No Room for an Education?

A recent study by Northeastern University Law School yielded an unexpected tidbit of information; many vocational and technical high schools in Massachusetts have a significant waiting list for admissions. What was once a path chosen primarily by those unable or unwilling to go to college, gaining admission to a vocational/technical school has now become a highly competitive contest among thousands of local young people. Unfortunately, most of these schools do not have the capacity to admit all who apply, and many otherwise qualified students are being left behind.

What does this mean for the future of manufacturing-related industries here in Massachusetts? Is it a sign of a rebounding industrial sector or simply an indicator of a bad economy where the less well-off are left with few options for a post-secondary education? Or, is it a basic redefinition of a vocational/technical education that appeals more to a broader spectrum of students?

When asked why he thought vocational and technical schools have such long waiting lists, Peter Enrich, a law professor at Northeastern who oversaw this survey said, “The reasons are complex. A lot of them come back to money. The funding of vocational schools is largely the responsibility of the state. They use a formula that has a couple of big problems with it. [The] first problem is, in our view, it underestimates the cost of vocational education, and so the schools are short of money to start with. The second problem is, to determine how much money a school gets, they look at its enrollment in the previous year. So, if you had a waiting list last year, you’re going to get funded based on how many students you had in the school. [It] pays no attention to your waiting lists, so you’re going to have exactly the same problem year after year after year — there’s no allowance for growth in the funding formula.”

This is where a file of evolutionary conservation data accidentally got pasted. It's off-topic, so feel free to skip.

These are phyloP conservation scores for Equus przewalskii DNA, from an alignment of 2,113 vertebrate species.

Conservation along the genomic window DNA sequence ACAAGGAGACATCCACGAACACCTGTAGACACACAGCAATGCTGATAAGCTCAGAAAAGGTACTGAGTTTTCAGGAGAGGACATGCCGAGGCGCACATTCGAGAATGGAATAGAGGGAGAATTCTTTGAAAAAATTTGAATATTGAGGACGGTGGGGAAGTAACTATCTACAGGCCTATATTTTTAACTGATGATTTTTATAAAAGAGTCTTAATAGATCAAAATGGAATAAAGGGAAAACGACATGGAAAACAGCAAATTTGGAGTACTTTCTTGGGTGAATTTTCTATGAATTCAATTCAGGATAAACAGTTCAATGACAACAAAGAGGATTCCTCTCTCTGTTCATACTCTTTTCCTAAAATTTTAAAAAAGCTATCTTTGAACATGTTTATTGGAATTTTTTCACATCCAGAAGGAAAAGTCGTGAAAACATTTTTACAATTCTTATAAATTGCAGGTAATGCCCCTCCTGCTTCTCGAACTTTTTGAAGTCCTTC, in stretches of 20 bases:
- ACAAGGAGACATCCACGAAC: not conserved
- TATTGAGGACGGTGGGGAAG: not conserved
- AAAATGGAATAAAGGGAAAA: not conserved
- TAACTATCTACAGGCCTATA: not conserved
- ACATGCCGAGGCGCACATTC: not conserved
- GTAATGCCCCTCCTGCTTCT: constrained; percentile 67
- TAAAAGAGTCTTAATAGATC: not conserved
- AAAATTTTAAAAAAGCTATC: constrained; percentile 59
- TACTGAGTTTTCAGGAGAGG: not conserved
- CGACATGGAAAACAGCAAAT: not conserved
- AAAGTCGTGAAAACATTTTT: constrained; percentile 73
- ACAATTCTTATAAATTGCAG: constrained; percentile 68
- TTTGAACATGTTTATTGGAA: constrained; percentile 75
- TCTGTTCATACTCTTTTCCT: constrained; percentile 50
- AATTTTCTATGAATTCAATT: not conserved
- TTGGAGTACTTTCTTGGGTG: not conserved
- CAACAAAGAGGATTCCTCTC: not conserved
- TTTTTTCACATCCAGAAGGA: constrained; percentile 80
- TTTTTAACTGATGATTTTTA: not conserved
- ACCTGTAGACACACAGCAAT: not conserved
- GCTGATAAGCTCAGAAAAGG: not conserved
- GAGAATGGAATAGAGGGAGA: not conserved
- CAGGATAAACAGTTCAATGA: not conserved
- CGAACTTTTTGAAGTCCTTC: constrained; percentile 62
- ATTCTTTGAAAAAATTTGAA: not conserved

While the overall size of the manufacturing sector here in the Commonwealth declined significantly over the past several decades, the industry is currently undergoing a resurgence and, while numbers may never again reach those of the heyday of the past, there is certainly no shortage of successful manufacturing companies now doing business in Massachusetts. Most that made it through (or opened their business after) the “dark times” maintain their competitive edge by staying agile enough to quickly adapt to changing market demands.  Others survived simply by doing what they have always done – providing their stable client base with a list of standard products that are unlikely to be replaced by a better alternative anytime soon. In either case, many companies have successfully leveraged growth opportunity here in Massachusetts, and a qualified pool of local labor is a critical component in the success or failure of that effort.

Solutions may be more complicated than just opening more vocational schools. With the loss of so many skilled positions in the past, societal stigmas have caused apathy among baby boomers and the following generations. However, most Massachusetts’ manufacturing jobs today are high-paying, highly technical positions and, with 100,000 of these opportunities estimated to become available in the state over the next ten years, training the next generation of students will become even more critical to compete in the global economy.

It is imperative that state politicians team up with vocational school administrators and local industry leaders to find a solution to the growing skilled worker shortage before it’s too late.

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